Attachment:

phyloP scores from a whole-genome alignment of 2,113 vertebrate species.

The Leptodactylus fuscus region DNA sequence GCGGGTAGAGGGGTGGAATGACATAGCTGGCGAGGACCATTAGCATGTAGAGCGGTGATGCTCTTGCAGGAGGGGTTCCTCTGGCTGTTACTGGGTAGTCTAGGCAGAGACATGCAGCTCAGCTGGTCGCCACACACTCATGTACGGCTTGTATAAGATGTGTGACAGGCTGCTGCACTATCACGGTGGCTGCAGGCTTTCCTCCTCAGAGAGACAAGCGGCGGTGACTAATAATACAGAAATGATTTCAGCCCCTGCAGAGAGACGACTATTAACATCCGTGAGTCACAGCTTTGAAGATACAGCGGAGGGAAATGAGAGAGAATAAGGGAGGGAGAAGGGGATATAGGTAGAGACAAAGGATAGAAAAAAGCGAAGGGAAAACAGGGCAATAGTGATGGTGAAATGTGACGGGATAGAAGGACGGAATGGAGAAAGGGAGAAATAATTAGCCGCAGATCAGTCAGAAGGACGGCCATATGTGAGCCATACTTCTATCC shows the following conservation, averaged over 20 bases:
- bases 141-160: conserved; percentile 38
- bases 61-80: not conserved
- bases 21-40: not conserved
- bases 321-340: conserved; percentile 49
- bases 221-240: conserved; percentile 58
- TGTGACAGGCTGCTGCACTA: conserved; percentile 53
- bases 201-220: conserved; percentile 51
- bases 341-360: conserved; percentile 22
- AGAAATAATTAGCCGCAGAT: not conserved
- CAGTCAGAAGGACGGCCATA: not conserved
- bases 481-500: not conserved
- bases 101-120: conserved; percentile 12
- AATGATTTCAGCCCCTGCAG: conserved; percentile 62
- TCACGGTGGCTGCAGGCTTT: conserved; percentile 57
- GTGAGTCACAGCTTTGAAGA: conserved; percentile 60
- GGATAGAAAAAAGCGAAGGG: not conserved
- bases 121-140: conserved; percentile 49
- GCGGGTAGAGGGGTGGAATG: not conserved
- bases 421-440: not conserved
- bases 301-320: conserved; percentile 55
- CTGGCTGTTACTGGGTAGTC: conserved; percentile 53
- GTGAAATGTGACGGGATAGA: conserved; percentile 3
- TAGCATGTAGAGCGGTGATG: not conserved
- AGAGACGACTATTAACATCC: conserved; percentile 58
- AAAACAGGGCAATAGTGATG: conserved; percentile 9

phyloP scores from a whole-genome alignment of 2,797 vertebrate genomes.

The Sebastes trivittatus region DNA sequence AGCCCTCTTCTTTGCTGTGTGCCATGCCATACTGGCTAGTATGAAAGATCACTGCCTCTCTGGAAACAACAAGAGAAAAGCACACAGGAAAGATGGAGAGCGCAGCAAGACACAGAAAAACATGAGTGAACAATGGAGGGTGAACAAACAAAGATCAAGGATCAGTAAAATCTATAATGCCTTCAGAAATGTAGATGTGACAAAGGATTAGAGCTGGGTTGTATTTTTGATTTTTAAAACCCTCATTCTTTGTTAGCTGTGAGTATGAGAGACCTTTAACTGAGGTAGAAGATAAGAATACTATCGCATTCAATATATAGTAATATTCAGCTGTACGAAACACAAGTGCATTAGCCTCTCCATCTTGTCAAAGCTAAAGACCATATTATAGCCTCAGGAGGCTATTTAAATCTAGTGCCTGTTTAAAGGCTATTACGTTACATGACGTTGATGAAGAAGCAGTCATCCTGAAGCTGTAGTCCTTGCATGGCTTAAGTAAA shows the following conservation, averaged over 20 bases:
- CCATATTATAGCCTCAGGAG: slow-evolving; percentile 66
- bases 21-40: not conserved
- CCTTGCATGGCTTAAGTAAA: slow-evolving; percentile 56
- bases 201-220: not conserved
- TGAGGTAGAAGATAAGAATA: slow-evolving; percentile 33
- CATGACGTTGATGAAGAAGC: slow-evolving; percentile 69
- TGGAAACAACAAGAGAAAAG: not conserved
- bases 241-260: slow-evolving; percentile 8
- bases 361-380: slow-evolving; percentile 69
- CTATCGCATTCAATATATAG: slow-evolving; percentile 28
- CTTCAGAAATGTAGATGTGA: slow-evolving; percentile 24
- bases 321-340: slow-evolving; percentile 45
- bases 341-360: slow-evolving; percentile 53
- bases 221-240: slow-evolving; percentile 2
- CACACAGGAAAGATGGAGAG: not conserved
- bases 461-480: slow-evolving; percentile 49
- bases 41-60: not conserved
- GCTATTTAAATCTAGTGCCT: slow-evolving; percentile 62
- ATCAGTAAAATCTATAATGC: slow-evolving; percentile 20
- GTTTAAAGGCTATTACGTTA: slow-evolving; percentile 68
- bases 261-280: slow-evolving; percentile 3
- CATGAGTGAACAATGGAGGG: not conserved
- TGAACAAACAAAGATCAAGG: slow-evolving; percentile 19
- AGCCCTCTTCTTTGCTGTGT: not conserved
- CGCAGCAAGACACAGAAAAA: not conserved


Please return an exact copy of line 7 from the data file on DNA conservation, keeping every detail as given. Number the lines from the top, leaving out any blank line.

- bases 221-240: conserved; percentile 58